Many parents expect the toddler years to be difficult, but effective discipline techniques can make the “terrible two’s” a little easier to handle. The following is a synopsis of an article found here. Remember that every family and every child is different, and some of these may be more effective than others. Pick a few of these to try out, and let us know how it goes!
Expect rough spots. Certain situations and times of the day tend to trigger bad behavior. Give your child a heads-up so that s/he is more prepared to switch gears.
Pick your battles. If you say no 20 times a day, it will lose its effectiveness. Prioritize behaviors into large, medium, and those too insignificant to bother with.
Use a prevent defense. Make your house kid-friendly, and have reasonable expectations.
Make your statements short and sweet. Speak in brief sentences, such as "No hitting." This is much more effective than "Chaz, you know it's not nice to hit the dog." You'll lose Chaz right after "you know."
Introduce consequences. Your child should learn the natural outcomes of his/her behavior -- otherwise known as cause and effect.
Don't back down to avoid conflict. Stick to your guns. Later, you'll be happy you did.
Anticipate bids for attention. If you don't provide something for your toddler to do when you're busy, s/he will find something -- and the results may not be pretty.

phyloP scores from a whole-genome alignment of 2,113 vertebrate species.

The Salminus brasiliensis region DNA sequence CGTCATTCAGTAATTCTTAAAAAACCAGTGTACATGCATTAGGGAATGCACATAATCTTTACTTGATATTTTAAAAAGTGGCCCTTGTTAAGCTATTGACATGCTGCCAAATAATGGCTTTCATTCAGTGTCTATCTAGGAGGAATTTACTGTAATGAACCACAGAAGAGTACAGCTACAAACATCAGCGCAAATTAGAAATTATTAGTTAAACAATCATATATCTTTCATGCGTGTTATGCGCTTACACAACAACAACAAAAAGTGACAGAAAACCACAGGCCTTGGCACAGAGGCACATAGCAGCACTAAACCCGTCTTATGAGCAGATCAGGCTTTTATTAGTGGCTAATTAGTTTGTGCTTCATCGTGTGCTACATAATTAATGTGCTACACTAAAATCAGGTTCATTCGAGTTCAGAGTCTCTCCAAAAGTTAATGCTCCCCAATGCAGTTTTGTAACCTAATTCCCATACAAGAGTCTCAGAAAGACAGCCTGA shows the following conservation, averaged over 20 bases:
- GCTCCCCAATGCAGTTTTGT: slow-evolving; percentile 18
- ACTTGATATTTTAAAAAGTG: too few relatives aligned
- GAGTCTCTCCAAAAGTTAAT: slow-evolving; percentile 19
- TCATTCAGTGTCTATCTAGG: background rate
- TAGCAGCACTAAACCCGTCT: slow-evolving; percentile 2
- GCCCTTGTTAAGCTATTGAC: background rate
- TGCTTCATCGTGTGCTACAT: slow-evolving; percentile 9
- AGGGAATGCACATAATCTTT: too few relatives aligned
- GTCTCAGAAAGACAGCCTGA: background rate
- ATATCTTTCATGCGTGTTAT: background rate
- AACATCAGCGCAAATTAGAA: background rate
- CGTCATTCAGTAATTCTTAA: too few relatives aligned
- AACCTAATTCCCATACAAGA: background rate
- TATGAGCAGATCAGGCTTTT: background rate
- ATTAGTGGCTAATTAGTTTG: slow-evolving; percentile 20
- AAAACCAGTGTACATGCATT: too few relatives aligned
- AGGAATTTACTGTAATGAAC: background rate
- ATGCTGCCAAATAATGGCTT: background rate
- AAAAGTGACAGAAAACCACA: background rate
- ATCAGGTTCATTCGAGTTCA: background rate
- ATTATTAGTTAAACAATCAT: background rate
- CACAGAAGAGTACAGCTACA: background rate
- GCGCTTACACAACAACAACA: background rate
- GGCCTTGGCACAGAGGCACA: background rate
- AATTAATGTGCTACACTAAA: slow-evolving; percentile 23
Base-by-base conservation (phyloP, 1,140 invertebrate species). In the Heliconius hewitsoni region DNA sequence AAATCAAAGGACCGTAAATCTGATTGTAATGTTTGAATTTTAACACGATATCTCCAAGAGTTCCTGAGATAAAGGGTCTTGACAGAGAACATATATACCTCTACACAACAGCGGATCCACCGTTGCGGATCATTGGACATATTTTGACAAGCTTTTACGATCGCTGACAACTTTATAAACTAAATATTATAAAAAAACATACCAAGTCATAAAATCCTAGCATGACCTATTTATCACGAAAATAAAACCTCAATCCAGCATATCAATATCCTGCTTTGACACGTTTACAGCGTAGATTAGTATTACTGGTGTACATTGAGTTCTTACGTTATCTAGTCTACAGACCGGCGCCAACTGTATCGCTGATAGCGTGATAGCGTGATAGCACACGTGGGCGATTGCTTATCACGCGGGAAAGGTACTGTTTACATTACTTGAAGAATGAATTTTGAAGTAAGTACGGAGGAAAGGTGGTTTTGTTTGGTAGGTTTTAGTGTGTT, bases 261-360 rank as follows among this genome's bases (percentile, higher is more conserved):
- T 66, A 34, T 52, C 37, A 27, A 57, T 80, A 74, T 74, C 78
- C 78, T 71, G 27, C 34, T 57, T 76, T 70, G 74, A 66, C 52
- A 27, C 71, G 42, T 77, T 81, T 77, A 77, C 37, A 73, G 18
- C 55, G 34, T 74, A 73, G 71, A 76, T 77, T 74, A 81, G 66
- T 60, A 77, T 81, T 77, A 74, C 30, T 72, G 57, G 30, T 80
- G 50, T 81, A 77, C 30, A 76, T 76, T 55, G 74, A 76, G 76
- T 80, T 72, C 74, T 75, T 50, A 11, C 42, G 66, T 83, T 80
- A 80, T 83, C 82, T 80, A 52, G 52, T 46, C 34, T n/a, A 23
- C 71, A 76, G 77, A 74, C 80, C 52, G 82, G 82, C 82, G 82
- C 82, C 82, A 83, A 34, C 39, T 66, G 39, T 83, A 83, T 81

Focus on the behavior, not the child. Always say that a particular behavior is bad. Never tell your child that s/he is bad.
Give your child choices. This will make him/her feel as if s/he has got a vote. Just make sure you don't offer too many options and that they're all things that you want to accomplish, such as, "It's your choice: You can put your shoes on first, or your coat."
Don't yell. But change your voice. It's not the volume, but your tone that gets your point across.
Catch your child being good. If you praise your child when s/he behaves well, s/he will do it more often -- and will be less likely to behave badly just to get your attention.
Act immediately. Don't wait to discipline your toddler. S/he won't remember why s/he is in trouble more than five minutes after the bad behavior.
Be a good role model. If you're calm under pressure, your child will take the cue. And if you have a temper tantrum when you're upset, expect that s/he will do the same.
Don't treat your child as if she's an adult. S/he really doesn't want to hear a lecture from you -- and won't be able to understand it. The next time s/he throws his/her spaghetti, don't break into the "You Can't Throw Your Food" lecture. Calmly evict him/her from the kitchen for the night.
Use time-outs -- even at this age. Reserve time-outs for particularly inappropriate behaviors -- if your child bites his friend's arm, for example -- and use a time-out every time the offense occurs. (Even more effective is a “Time-In” – see more information about that, here.)
Shift your strategies over time. What worked beautifully when your child was 15 months probably isn't going to work when s/he is 2.
Don't spank. Although you may be tempted at times, remember that spanking can teach kids that it is okay to hit if you are bigger.
And most importantly:
Remind your child that you love him/her. It's always good to end a discipline discussion with a positive comment. This shows your child that you're ready to move on and not dwell on the problem. It also reinforces the reason you're setting limits -- because you love him/her.